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Things That Make Me Want to Write…


2014-10-08 09.04.39

It’s weird, what sparks my creativity. Usually, it’s random things.

For instance…

Country music.

I know, I know. Some of you might be rolling your eyes. Country music isn’t for everyone. In fact, I don’t really listen to it very often. But recently, my husband and I found a station on Pandora that we love. 90s country music. Because that’s when we both listened to it and every song seems to bring back memories.

Here’s the thing about country music.

It tells a story.

Often those stories involve love.

And often, those love stories get the creative juices flowing.

Something else that makes me want to write?

New places.

Recently, I found myself in Brussels.

I was traveling through on my way home from Kinshasa with a five hour layover. So I, along with my travel buddies, decided to venture away from the airport and see what we could see.

Walking around the narrow, cobbled streets, listening as passersby spoke in foreign languages, sampling the most delicious waffle I’d ever tasted, taking in the breathtaking architecture…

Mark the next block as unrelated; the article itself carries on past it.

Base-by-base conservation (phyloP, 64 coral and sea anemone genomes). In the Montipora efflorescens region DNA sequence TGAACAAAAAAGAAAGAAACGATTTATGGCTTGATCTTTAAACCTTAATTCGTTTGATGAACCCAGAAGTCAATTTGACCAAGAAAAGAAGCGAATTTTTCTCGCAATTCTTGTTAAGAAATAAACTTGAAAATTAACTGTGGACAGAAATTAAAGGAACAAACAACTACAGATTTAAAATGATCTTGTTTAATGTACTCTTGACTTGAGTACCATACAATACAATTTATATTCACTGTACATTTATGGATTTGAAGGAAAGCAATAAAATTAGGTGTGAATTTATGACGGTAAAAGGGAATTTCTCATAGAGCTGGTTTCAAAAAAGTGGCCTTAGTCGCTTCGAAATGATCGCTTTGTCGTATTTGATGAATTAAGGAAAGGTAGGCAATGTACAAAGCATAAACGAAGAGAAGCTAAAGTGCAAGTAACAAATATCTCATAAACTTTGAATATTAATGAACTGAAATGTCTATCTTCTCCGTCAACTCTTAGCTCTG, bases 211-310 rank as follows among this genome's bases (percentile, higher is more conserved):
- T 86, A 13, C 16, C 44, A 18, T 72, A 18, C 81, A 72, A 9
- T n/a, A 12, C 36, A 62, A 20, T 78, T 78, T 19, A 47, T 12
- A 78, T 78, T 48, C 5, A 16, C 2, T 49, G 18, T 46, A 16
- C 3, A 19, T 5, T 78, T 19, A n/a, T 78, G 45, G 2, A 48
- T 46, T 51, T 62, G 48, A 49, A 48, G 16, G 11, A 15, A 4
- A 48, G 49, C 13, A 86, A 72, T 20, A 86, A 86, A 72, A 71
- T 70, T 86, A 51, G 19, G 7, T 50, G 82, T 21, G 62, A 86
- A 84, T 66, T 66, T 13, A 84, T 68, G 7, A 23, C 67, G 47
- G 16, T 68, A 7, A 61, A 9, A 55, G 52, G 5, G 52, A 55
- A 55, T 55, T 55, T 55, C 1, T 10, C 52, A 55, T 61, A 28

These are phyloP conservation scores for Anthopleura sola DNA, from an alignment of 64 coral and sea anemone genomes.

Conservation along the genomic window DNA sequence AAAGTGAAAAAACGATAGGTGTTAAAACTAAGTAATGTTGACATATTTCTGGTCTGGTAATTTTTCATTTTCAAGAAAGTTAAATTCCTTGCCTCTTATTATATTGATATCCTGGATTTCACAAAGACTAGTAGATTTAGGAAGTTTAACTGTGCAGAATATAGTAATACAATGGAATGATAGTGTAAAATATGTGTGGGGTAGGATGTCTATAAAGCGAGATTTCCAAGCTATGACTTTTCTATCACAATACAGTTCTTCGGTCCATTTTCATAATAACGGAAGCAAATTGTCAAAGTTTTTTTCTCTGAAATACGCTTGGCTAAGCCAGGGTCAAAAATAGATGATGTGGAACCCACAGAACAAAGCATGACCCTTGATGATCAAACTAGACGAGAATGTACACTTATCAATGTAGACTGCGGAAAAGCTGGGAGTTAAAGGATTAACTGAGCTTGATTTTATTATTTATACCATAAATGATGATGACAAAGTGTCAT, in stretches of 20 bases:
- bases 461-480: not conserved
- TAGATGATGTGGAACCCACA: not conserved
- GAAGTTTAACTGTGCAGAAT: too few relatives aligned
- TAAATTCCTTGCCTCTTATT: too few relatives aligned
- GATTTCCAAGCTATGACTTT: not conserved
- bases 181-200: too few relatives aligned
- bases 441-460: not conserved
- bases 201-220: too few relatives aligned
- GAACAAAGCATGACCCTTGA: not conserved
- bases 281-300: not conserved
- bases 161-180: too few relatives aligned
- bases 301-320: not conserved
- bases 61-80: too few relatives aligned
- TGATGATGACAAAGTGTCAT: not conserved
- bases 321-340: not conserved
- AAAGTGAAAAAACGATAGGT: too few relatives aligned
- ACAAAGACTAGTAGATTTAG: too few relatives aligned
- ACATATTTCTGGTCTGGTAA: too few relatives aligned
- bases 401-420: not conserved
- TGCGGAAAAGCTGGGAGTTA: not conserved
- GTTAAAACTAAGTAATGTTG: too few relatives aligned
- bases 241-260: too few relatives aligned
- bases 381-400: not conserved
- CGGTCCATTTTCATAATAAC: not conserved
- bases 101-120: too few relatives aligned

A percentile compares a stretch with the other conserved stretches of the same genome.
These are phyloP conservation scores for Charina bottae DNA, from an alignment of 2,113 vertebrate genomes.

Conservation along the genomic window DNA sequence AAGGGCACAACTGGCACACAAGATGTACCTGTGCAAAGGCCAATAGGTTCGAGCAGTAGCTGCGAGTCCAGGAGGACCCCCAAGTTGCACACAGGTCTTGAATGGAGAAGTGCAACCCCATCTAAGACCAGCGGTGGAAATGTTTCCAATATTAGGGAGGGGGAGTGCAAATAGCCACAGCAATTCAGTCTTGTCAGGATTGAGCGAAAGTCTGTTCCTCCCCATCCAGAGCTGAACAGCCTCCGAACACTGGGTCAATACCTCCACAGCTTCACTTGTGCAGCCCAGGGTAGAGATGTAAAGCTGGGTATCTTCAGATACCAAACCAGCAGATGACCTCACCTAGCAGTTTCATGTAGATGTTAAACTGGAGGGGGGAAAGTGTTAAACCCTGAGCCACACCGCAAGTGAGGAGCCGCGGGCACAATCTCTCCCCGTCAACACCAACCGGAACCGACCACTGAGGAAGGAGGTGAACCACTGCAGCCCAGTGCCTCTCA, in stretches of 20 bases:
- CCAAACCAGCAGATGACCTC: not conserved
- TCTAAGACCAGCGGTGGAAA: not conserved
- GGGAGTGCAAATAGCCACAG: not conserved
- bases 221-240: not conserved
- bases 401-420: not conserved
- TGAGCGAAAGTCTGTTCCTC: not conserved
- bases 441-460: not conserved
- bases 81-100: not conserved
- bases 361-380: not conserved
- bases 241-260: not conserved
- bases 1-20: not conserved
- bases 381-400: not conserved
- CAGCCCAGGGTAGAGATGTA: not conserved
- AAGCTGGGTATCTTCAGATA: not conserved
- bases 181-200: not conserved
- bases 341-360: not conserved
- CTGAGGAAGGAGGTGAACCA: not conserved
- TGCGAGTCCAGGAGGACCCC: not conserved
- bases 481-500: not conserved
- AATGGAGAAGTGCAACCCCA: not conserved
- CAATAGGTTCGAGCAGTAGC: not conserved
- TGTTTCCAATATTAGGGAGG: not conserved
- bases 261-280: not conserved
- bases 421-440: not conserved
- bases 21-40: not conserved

Yeah, that got the creative juices flowing too.

Other things that flip my writerly switch and gets the inspirational juices flowing…

– an inspiring sermon

– back road driving

– a good book

– people watching

– witty poetry or beautifully written stories

What inspires you? Have you ever been to Brussels?

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Sunflowers from Iowa
Before I turn the microphone over to my friend, I feel prompted to say that she was not bribed, blackmailed, or coerced in any way to say such kind things. :-) Take it away, Jennifer…
Thank you Katie, for the opportunity to guest post here. I promise not to use this space to ask people for money. Like. More than once.
How about twice?
Ha. I know, you’re all rolling in the aisles…
Let me introduce myself. My name is Jennifer Major, I’m Canadian, a wife and mom, an avid reader, a thrift store junkie, an antique restorer and a mini-van opera singer. I love to garden, I know how to say “God bless you” in Bolivian Quechua, Spanish and English…I love Merrell shoes and Jones New York clothes. I have blue eyes red hair, and a deep, unending fear of somehow ending up in jail.
Like, for real.
And yes, that was an actual fact.
Here’s another one.
At a time when I was truly floundering, Katie Ganshert was my life line. But, she probably didn’t know that. What? And you thought I was all perky bunnies and double rainbows?
Nah…but even if you did, thanks.
You see, I cannot remember how I met Katie, but it was through a writer blog, somewhere, although I’m not sure which one.